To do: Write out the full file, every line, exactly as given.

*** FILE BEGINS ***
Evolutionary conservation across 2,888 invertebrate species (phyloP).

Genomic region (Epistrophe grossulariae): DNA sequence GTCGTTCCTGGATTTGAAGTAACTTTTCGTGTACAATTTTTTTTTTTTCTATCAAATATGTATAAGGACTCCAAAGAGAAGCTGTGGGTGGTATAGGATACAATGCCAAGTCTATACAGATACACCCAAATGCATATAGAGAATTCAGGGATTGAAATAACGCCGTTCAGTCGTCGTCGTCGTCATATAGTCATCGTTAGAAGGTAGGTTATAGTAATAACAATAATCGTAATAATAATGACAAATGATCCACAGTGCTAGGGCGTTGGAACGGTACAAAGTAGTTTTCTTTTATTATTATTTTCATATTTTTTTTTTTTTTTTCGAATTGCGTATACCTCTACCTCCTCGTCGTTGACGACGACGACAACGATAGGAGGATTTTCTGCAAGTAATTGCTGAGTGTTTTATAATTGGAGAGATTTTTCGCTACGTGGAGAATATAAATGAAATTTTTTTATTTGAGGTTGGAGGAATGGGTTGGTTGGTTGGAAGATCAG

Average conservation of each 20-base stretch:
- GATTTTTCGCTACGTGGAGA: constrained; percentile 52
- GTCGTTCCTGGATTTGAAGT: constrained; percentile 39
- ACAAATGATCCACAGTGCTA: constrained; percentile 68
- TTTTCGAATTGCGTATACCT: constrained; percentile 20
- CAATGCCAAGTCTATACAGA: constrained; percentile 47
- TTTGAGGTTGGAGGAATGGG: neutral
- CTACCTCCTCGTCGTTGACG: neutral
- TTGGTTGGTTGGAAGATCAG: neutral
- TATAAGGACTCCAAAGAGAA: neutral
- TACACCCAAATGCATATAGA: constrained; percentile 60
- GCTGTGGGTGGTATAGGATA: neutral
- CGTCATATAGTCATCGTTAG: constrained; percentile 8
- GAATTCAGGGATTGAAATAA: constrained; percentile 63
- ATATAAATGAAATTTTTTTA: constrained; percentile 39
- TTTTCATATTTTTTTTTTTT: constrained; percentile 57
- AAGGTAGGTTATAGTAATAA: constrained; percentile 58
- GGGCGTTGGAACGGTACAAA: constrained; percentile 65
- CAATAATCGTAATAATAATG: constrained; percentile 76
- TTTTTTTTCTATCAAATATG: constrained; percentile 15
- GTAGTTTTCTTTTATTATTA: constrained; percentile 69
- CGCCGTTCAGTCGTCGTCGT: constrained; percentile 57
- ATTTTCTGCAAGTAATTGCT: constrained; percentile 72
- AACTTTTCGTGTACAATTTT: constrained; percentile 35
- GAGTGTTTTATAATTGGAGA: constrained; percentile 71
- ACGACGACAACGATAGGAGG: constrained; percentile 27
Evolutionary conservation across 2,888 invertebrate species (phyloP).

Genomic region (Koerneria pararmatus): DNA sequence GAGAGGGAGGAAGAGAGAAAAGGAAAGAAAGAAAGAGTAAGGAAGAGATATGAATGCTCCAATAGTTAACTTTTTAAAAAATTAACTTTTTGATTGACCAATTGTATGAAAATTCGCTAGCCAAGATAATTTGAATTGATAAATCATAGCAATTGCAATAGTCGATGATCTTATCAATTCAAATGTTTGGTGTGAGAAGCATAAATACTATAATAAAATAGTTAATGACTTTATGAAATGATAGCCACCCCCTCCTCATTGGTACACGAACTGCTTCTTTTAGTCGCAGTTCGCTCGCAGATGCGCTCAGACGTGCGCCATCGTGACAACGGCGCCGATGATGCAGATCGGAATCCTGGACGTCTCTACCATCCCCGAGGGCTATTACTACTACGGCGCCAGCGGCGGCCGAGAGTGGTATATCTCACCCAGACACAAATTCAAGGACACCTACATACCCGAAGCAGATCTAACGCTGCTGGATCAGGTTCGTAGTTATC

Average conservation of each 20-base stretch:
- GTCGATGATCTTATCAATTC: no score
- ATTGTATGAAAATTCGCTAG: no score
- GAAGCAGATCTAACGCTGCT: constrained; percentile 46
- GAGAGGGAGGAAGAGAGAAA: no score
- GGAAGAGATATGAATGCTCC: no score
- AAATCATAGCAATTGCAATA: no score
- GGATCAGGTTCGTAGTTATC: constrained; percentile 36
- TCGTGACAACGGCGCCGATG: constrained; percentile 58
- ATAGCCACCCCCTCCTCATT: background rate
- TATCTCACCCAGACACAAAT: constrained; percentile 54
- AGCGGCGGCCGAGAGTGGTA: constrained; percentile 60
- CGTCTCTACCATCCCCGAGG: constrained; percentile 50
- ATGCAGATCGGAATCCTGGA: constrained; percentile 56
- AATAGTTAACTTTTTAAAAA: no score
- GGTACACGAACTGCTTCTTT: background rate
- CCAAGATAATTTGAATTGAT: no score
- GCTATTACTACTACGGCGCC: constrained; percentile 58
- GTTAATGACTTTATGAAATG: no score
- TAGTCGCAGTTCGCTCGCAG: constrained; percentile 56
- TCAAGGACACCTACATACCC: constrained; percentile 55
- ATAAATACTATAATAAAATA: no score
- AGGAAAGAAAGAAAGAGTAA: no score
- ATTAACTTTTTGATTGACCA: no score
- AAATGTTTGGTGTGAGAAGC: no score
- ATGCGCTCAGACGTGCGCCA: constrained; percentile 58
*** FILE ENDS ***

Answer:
Evolutionary conservation across 2,888 invertebrate species (phyloP).

Genomic region (Epistrophe grossulariae): DNA sequence GTCGTTCCTGGATTTGAAGTAACTTTTCGTGTACAATTTTTTTTTTTTCTATCAAATATGTATAAGGACTCCAAAGAGAAGCTGTGGGTGGTATAGGATACAATGCCAAGTCTATACAGATACACCCAAATGCATATAGAGAATTCAGGGATTGAAATAACGCCGTTCAGTCGTCGTCGTCGTCATATAGTCATCGTTAGAAGGTAGGTTATAGTAATAACAATAATCGTAATAATAATGACAAATGATCCACAGTGCTAGGGCGTTGGAACGGTACAAAGTAGTTTTCTTTTATTATTATTTTCATATTTTTTTTTTTTTTTTCGAATTGCGTATACCTCTACCTCCTCGTCGTTGACGACGACGACAACGATAGGAGGATTTTCTGCAAGTAATTGCTGAGTGTTTTATAATTGGAGAGATTTTTCGCTACGTGGAGAATATAAATGAAATTTTTTTATTTGAGGTTGGAGGAATGGGTTGGTTGGTTGGAAGATCAG

Average conservation of each 20-base stretch:
- GATTTTTCGCTACGTGGAGA: constrained; percentile 52
- GTCGTTCCTGGATTTGAAGT: constrained; percentile 39
- ACAAATGATCCACAGTGCTA: constrained; percentile 68
- TTTTCGAATTGCGTATACCT: constrained; percentile 20
- CAATGCCAAGTCTATACAGA: constrained; percentile 47
- TTTGAGGTTGGAGGAATGGG: neutral
- CTACCTCCTCGTCGTTGACG: neutral
- TTGGTTGGTTGGAAGATCAG: neutral
- TATAAGGACTCCAAAGAGAA: neutral
- TACACCCAAATGCATATAGA: constrained; percentile 60
- GCTGTGGGTGGTATAGGATA: neutral
- CGTCATATAGTCATCGTTAG: constrained; percentile 8
- GAATTCAGGGATTGAAATAA: constrained; percentile 63
- ATATAAATGAAATTTTTTTA: constrained; percentile 39
- TTTTCATATTTTTTTTTTTT: constrained; percentile 57
- AAGGTAGGTTATAGTAATAA: constrained; percentile 58
- GGGCGTTGGAACGGTACAAA: constrained; percentile 65
- CAATAATCGTAATAATAATG: constrained; percentile 76
- TTTTTTTTCTATCAAATATG: constrained; percentile 15
- GTAGTTTTCTTTTATTATTA: constrained; percentile 69
- CGCCGTTCAGTCGTCGTCGT: constrained; percentile 57
- ATTTTCTGCAAGTAATTGCT: constrained; percentile 72
- AACTTTTCGTGTACAATTTT: constrained; percentile 35
- GAGTGTTTTATAATTGGAGA: constrained; percentile 71
- ACGACGACAACGATAGGAGG: constrained; percentile 27
Evolutionary conservation across 2,888 invertebrate species (phyloP).

Genomic region (Koerneria pararmatus): DNA sequence GAGAGGGAGGAAGAGAGAAAAGGAAAGAAAGAAAGAGTAAGGAAGAGATATGAATGCTCCAATAGTTAACTTTTTAAAAAATTAACTTTTTGATTGACCAATTGTATGAAAATTCGCTAGCCAAGATAATTTGAATTGATAAATCATAGCAATTGCAATAGTCGATGATCTTATCAATTCAAATGTTTGGTGTGAGAAGCATAAATACTATAATAAAATAGTTAATGACTTTATGAAATGATAGCCACCCCCTCCTCATTGGTACACGAACTGCTTCTTTTAGTCGCAGTTCGCTCGCAGATGCGCTCAGACGTGCGCCATCGTGACAACGGCGCCGATGATGCAGATCGGAATCCTGGACGTCTCTACCATCCCCGAGGGCTATTACTACTACGGCGCCAGCGGCGGCCGAGAGTGGTATATCTCACCCAGACACAAATTCAAGGACACCTACATACCCGAAGCAGATCTAACGCTGCTGGATCAGGTTCGTAGTTATC

Average conservation of each 20-base stretch:
- GTCGATGATCTTATCAATTC: no score
- ATTGTATGAAAATTCGCTAG: no score
- GAAGCAGATCTAACGCTGCT: constrained; percentile 46
- GAGAGGGAGGAAGAGAGAAA: no score
- GGAAGAGATATGAATGCTCC: no score
- AAATCATAGCAATTGCAATA: no score
- GGATCAGGTTCGTAGTTATC: constrained; percentile 36
- TCGTGACAACGGCGCCGATG: constrained; percentile 58
- ATAGCCACCCCCTCCTCATT: background rate
- TATCTCACCCAGACACAAAT: constrained; percentile 54
- AGCGGCGGCCGAGAGTGGTA: constrained; percentile 60
- CGTCTCTACCATCCCCGAGG: constrained; percentile 50
- ATGCAGATCGGAATCCTGGA: constrained; percentile 56
- AATAGTTAACTTTTTAAAAA: no score
- GGTACACGAACTGCTTCTTT: background rate
- CCAAGATAATTTGAATTGAT: no score
- GCTATTACTACTACGGCGCC: constrained; percentile 58
- GTTAATGACTTTATGAAATG: no score
- TAGTCGCAGTTCGCTCGCAG: constrained; percentile 56
- TCAAGGACACCTACATACCC: constrained; percentile 55
- ATAAATACTATAATAAAATA: no score
- AGGAAAGAAAGAAAGAGTAA: no score
- ATTAACTTTTTGATTGACCA: no score
- AAATGTTTGGTGTGAGAAGC: no score
- ATGCGCTCAGACGTGCGCCA: constrained; percentile 58